Scofield, UT Coal Train Wreck, Apr 1910
COAL TRAIN JUMPS TRACKS
Engineer Scalded to Death and Conductor Burried Under Wreck -- Fireman Jumps From Train.
Utah -- Seven loaded coal cars and the engine and tender of an extra freight train on the Scofield branch of the D. & R. G. left the track between Scoffield and Clear Creek at mile post 18, Wednesday evening, killing the engineer and conductor and injuring the fireman.
The body of Conductor, Johnson, which was buried under the wreckage, had not been found at 11 o'clock next morning.
The train was backing down from Clear Creek mines with thirty car loads of coal and had reached a point where there is a heavy grade and a rather sharp curve. The cars made the greater part of the curve, but the tender of the engine left the track, pulling the engine with it. The engine ran along the track for several feet before overturning.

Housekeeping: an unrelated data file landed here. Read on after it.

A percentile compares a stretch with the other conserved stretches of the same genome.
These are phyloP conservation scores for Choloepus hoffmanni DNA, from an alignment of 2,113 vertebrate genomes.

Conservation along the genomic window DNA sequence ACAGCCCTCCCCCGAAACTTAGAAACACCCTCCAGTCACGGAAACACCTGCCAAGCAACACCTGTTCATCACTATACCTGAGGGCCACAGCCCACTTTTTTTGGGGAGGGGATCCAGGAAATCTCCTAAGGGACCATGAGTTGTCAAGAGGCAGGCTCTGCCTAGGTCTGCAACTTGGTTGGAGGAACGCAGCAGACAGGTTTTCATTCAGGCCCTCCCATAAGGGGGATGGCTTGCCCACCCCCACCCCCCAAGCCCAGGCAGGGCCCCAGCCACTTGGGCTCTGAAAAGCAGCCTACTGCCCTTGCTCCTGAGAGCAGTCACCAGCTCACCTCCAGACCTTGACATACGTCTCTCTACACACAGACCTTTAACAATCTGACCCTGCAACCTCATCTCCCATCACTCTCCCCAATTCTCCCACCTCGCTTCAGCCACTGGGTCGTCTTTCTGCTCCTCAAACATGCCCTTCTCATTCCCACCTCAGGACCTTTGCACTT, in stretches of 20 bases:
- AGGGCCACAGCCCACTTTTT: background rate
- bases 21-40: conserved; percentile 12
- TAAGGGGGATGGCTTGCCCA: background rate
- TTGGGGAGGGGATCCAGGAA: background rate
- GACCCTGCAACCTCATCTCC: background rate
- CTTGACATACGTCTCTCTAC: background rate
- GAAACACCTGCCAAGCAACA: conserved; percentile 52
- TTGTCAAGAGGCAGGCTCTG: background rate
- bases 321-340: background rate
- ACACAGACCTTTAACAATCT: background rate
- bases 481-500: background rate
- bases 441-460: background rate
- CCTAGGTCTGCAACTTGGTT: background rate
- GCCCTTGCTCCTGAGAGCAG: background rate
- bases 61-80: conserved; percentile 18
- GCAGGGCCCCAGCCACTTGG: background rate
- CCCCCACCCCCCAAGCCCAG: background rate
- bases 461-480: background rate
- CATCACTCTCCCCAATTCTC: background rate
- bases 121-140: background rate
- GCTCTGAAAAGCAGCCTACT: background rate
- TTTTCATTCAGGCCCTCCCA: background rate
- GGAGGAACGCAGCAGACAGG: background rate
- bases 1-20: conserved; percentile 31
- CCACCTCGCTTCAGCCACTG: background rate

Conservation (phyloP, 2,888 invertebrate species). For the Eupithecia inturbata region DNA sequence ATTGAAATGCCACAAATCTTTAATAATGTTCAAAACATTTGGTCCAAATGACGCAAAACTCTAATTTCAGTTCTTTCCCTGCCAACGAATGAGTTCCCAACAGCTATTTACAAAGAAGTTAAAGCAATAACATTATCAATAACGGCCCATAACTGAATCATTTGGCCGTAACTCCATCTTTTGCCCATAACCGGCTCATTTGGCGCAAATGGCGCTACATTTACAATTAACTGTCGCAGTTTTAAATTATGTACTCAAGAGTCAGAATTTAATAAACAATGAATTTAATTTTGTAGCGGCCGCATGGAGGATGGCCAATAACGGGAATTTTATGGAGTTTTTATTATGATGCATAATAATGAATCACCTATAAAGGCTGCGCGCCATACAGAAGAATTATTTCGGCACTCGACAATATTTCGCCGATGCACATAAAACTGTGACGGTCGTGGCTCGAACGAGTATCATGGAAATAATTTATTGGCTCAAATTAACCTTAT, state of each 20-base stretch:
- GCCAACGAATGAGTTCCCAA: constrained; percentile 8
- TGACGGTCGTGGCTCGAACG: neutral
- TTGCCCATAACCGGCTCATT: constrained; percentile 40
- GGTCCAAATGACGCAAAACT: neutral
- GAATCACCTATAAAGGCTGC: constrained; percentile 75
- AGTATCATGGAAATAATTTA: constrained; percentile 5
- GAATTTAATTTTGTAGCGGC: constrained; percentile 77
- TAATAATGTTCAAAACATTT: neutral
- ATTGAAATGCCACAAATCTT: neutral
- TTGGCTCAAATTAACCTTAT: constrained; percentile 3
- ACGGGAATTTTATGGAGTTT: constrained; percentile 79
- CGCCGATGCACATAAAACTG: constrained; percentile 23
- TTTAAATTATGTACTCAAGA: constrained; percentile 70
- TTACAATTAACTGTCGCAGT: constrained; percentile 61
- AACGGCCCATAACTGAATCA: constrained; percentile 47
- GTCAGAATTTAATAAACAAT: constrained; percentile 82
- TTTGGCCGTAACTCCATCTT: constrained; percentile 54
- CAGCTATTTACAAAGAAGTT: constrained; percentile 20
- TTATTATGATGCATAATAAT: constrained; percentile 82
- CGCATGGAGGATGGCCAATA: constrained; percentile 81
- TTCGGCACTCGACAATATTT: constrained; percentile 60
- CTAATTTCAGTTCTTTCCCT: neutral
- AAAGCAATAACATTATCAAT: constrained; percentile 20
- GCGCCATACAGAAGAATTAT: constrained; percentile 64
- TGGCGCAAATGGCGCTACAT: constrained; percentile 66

As the engine overturned Engineer Hooper was caught in the escaping steam and hot water and was scalded to death in a few seconds. Fireman Harris jumped and escaped with injuries to his head, breast and leg. It is not believed that any of his injuries are fatal.
Engineer Hooper was 25 years old last June. He had been a brakeman on the D. & R. G. for about four year and was only recently promoted to the post of engineer on the branch line. He was not married and lived [in] Rio, a small settlement between Scofield and Clear Creek.
Conductor Johnson was 26 years old and has been employed by the company for sometime. He and two sisters lived at Scofield. His mother resides at 1923 State Street, Salt Salt Lake City.
One theory as to the cause of the wreck is that the engineer had allowed his train to attain too great a speed for such a curve. So far as can be learned the flanges on both tender wheel and rails are in good shape.
Carbon County Utah 1910-04-15